Good Deal or Not? “cozy fireplace” edition

2337 17th Street Northwest

This house is located at 2337 17th Street, Northwest:


The listing says:

“OPEN SAT (9/12) & SUN (9/13) 1-4 PM Beautiful 2 bed/1bath row house in heart of Adams Morgan, great condo alternative! Home features hardwood floors on the main level, upper level, & dining area. Featuring a cozy fireplace, an updated kitchen, & spacious master bedroom w/ large closet & secluded fenced-in back patio. Within walking distance to Metro, Adams Morgan shopping, restaurants, & more.”

You can see a virtual tour here.

This 2 bed/1 bath is going for $585,000.

54 Comment

  • Any chance that’s a gas dryer? If so I would swap the location of the stove and washer/dryer, looks like an awkward kitchen arrangement as is.

  • justinbc

    It’s petite (920 sqft), but still can’t recall the last time I saw a house this cheap in this area. This is probably under contract in days. No condo fees + backyard space!

  • What is that about 500 sq ft?

    • 944 sq feet according to the Redfin listing.
      So it’s $636 per foot. A 2BR condo with the same square footage would probably be priced closer to $575-600/foot in Adams Morgan. The higher price for this reflects 1.) no condo fee and 2.) the premium for a SFH in a dense urban area.
      Not a great deal, but it’s on average with the ‘hood in the current interest rate environment.

      • No condo fee=no experience with homeownership. Easy to spend just as much over the course of a few years.

        Also, it’s not a great block. In the heart of A-M’s one sketchy neighborhood.

  • That’s a cozy fireplace alright… If you light it it’s so close it may burn off your mustache…

  • As teeny as it is, this is exactly the amount of space I’d like in a house. And I can’t believe that a price of more than half a million dollars for it is considered cheap.
    I’m going to be in a relationship with Bernstein Management until I die.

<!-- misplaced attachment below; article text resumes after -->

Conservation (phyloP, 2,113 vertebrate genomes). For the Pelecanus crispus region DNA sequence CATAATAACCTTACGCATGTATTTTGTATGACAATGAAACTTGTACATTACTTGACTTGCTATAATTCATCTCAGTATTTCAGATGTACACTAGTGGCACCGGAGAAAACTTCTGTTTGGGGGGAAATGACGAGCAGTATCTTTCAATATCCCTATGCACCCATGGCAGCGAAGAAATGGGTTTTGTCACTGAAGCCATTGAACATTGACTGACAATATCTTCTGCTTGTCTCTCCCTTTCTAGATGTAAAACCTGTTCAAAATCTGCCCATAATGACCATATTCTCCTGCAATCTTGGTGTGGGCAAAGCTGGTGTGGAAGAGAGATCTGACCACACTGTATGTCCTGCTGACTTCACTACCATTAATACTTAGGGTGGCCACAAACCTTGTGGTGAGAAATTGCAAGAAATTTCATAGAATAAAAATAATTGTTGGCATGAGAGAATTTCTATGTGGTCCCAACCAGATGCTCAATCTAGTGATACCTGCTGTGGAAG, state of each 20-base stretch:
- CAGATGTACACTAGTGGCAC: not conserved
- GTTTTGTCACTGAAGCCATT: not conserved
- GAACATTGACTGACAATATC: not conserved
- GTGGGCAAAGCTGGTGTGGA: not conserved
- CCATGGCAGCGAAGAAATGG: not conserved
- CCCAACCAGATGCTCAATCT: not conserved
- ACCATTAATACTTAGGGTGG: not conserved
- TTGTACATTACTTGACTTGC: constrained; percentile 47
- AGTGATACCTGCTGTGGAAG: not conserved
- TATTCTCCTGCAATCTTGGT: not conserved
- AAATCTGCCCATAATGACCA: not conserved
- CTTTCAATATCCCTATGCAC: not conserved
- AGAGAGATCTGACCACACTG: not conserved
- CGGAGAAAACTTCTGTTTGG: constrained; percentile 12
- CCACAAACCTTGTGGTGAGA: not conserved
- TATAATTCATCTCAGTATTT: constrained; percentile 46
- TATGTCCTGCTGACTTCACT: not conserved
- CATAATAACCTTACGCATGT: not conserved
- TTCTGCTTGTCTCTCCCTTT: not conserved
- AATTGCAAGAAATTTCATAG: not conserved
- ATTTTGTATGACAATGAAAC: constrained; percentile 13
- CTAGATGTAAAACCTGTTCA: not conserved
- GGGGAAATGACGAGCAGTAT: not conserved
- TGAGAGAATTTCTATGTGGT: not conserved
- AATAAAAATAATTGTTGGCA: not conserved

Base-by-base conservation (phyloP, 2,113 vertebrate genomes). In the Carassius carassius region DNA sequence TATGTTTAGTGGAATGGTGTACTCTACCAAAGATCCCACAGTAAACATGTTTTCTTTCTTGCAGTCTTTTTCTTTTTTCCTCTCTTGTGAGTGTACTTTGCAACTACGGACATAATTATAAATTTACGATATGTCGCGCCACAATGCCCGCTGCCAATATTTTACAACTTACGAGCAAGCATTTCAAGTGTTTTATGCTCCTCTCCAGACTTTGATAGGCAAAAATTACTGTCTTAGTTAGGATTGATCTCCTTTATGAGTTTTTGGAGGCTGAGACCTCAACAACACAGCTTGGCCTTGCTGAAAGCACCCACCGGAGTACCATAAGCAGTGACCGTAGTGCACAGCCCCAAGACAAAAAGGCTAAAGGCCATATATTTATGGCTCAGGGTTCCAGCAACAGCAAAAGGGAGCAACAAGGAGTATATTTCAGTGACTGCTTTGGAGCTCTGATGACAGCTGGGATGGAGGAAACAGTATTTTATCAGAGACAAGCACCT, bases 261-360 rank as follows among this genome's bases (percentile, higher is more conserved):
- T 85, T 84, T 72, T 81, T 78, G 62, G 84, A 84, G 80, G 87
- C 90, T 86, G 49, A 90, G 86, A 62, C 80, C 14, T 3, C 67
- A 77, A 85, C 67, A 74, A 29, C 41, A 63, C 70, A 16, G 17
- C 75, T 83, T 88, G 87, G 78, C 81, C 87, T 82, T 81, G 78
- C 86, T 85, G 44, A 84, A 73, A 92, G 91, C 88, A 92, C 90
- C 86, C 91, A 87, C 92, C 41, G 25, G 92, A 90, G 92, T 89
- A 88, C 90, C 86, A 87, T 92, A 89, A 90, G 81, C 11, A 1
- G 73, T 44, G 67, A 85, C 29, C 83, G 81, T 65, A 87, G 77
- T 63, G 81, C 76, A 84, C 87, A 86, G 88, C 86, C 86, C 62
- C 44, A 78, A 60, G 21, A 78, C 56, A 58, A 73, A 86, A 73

• 1.) Get married or in a relationship. You’ll be able to afford this with a second income.
      2.) Get an inheritance
      3.) Work overseas for the U.S. government for two years. All your costs will be covered and you’ll easily come back to the U.S. with $50-100K in hard cash in your bank account for a downpayment.
      Pick one.

      • Agreed. Single 20 somethings are not expected to be able to buy houses in nice areas of the city.

        With a second income/GF paying rent, you can afford this though.

        • Hell, even single early 30-somethings who crack 6 figures – like myself – can’t afford it. I’m currently seeing a girl who is in grad school and who is applying for PhDs. She won’t have any money coming in for the next 6 years. I love her, but I don’t want to spend the next 6 years just scraping by due to supporting two individuals on one income and stuck in an ever increasing rental.

        • Yes, but as a single 40-something with a frugal lifestyle and a stable (if not high-paying) job, it makes me sad that owning in a neighborhood (as opposed to a soulless highrise) with less than an hour-long commute is not possible.

          • I don’t know how many are in the pipeline, but I would suggest checking out the mixed-income developments in the district. I really liked the Abe Pollan development near the Minnesota Ave Metro, but I made a few hundred above the median area income and couldn’t qualify. But, other developments have units (condos, townhomes/condo-townhomes) at market rate with no caps. I bought a market rate condo/townhome at Sheridan Station at the Anacostia metro and was happily surprised to find other middle-class professionals purchasing as well. The city and the feds have poured millions into some of these developments (especially at metro stations). So, they have invested in a lot into ensuring their success. You sure get more space for your money than in the more established neighborhoods in DC. I paid a 306k for a 2bd/2ba, 1226sq ft condo with a garage. My upstairs neighbor is a dentist (2100 sq ft, 3ba/2.5ba for 370k). It is also a very diverse development (the owner units, anyway). Just a suggestion.